On July of 2015 I decided I was going to quit smoking. After more than a decade into smoking I was finally ready to call it the quits. However, this by no means was my first attempt. There had been numerous failed attempts in the past. This time, I felt more ready than ever, and was more determined to do it. Now, more than a year later I can safely say I am no longer a smoker, and that smoking and cigarettes don’t entice me either.
As a former smoker myself, I am aware that many smokers want to call it the quits. However, I also know from my past experience that it is a tough ask, and I also know from experience that it is not impossible.
I want to share my experience so as to encourage myself never to smoke again, and also hope that my experience can be helpful to anyone who is looking to quit smoking.
So how did I really quit smoking –
- Deciding to quit
First and foremost, I just decided that I had had enough of it. I wanted to smoke no more. I wanted to be able to run and play without running out of breath 30 seconds into starting those activities. I wanted to get rid of that constant smoker’s cough (many smokers will be denial regarding the smoker’s cough, but get real).
Like many smokers out there I too have had experiences of deciding to quit many times prior to this. I, however, wanted to really do it this time around.
- Research and a perspective change
After deciding to quit, I jumped into researching all the benefits of not smoking. The findings were very uplifting and I wanted to experience the benefits of not smoking.
Upon my research I also stumbled upon a perspective. This perspective suggested that instead of seeing my past failed attempts of trying to quit smoking as failure, I should rather see them as gained experience. This new found perspective encouraged me, and I felt confident enough that I would be able to quit this time.
- Getting hold of the mind
“Mind is a wonderful servant, but a terrible master” says Robin Sharma, and this quote holds true when you are trying to quit smoking. Smoking, like any other habit, is hardwired to your system because you have done it for so long and quitting will test you physically and mentally. Research shows that it takes around three days for your body to throw out the nicotine present in your system. After which you are no longer physically attracted to nicotine present in the cigarette, and then starts the nicotine withdrawal effect. This withdrawal effect is made worse by the ongoing mental challenge. The mind is a tricky little bugger and it’ll say things to you to get you back to smoking (it did for me). “Just one cigarette,” it’ll say; other times it’ll be like, “you’ve gone clean for a week. That’s something – just one cigarette now. It’ll do you no harm.” The key is to stay strong-willed and to not let the mind overpower you. Slowly, the voices will die down. The physical as well as the mental addiction will eventually subside.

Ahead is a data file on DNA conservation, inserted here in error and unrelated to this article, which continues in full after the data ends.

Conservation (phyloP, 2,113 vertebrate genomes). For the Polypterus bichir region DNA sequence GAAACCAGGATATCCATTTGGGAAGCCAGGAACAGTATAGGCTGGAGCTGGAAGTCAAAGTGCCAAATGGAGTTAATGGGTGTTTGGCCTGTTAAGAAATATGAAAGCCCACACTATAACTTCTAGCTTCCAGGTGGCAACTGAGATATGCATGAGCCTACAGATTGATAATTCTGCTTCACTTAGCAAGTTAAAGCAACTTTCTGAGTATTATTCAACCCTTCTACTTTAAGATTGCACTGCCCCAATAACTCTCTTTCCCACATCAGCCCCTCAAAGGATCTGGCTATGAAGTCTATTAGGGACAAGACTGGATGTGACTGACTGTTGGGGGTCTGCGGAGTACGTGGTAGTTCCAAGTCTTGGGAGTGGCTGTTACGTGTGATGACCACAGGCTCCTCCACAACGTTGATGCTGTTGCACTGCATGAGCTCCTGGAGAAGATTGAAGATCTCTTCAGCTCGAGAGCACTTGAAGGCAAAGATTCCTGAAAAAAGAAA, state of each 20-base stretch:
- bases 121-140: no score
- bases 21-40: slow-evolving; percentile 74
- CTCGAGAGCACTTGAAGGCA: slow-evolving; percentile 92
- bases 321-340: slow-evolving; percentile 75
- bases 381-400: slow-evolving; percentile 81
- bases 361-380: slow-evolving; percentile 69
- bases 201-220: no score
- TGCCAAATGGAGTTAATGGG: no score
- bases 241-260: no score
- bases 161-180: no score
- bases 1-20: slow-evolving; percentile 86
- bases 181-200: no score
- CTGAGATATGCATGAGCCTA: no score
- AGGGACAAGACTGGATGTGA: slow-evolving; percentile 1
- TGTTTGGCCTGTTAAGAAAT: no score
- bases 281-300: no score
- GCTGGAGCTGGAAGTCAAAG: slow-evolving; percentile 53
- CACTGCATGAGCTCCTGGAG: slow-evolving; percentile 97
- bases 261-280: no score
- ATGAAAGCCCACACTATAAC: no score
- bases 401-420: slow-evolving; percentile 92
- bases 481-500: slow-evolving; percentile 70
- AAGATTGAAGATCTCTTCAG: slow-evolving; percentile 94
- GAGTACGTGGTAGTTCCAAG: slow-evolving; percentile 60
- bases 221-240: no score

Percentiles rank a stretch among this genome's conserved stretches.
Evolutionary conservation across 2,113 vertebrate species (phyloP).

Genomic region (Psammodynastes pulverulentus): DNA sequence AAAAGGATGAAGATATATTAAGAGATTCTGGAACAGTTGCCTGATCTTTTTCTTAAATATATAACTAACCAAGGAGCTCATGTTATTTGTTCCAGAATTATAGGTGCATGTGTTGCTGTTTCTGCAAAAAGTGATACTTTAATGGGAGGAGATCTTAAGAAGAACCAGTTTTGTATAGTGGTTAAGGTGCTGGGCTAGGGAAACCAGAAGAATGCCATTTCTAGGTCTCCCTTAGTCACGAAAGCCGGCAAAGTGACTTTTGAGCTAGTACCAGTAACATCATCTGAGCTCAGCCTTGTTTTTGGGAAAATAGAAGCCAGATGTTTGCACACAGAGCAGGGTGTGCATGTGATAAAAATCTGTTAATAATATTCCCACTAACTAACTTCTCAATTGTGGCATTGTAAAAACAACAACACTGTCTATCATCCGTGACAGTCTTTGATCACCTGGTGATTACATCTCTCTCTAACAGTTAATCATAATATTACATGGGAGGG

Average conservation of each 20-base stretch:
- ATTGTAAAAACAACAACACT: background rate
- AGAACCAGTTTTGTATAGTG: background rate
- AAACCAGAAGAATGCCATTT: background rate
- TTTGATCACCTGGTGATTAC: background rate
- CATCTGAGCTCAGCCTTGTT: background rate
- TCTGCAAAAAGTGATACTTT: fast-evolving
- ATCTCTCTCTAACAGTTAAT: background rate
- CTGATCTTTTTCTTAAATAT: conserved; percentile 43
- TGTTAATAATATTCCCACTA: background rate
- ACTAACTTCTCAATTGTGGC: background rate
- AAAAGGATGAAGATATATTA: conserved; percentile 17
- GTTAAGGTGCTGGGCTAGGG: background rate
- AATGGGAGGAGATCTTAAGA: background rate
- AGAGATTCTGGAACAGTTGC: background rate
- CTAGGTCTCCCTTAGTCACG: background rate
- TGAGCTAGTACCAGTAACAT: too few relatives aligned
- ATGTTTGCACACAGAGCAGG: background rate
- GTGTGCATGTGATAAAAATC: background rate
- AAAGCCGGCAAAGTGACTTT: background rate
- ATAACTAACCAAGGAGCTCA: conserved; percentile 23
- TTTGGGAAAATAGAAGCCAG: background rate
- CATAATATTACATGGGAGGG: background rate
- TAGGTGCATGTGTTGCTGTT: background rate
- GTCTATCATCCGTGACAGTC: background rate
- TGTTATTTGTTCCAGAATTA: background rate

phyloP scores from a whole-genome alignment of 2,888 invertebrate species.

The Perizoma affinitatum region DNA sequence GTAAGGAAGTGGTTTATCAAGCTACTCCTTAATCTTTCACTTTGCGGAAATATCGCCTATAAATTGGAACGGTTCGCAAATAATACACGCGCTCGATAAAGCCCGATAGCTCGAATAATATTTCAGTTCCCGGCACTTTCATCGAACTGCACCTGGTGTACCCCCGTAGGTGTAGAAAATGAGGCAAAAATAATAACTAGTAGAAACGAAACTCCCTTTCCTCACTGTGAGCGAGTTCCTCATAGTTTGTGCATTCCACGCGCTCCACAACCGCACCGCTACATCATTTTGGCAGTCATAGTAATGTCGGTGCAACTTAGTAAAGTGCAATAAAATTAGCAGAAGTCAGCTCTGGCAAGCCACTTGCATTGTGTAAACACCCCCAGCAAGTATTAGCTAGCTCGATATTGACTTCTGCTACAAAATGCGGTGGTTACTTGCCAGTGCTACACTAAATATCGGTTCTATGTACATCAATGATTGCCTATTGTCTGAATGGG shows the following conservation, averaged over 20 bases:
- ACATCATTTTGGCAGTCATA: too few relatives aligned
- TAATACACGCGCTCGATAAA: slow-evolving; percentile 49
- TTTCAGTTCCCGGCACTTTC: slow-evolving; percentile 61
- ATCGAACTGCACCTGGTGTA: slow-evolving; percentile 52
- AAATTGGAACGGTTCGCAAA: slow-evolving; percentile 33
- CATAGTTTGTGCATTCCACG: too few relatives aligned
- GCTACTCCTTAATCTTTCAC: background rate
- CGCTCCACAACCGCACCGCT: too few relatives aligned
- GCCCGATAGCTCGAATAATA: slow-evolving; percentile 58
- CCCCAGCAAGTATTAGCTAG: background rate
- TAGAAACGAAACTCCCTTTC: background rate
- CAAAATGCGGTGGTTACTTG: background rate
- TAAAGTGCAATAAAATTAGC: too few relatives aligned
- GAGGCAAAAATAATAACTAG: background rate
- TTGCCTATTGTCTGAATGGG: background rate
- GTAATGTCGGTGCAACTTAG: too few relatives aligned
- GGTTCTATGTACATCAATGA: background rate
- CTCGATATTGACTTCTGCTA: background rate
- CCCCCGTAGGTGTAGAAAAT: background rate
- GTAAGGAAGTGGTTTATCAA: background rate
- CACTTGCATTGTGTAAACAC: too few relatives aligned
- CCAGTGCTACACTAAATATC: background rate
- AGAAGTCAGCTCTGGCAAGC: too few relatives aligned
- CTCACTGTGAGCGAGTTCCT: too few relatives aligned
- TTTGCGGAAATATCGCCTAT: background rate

This is not by any means an action that happens overnight, and as with any other practice, quitting smoking also takes time. But if you stick to your guns, the urge to smoke will eventually disappear.
- Putting them running shoes on (being a freak)
As I quit smoking, I wanted to give myself more reasons ( as if I did not already have many) to not take up smoking ever again. So, I put my running shoes, on and started to run every day. With no deliberate smoke ingestion, I was able to run without getting the wind knocked out of me in thirty seconds. Running brought a breath of fresh air into my life (literally). I began enjoying pushing my body to run 3 miles at first, eventually followed by 5 miles, and even 10 miles
- Started reading
Also, as a smoker, I know one of the times when people smoke a lot is whilst waiting for someone/something. I used to do it too, but then I found a better thing to do- i started reading instead. I started carrying a book with me everywhere I went, sometimes even in my mobile device. So, in order to curb that urge of smoking, I dove into the books. Eventually, the urge always died down minutes later.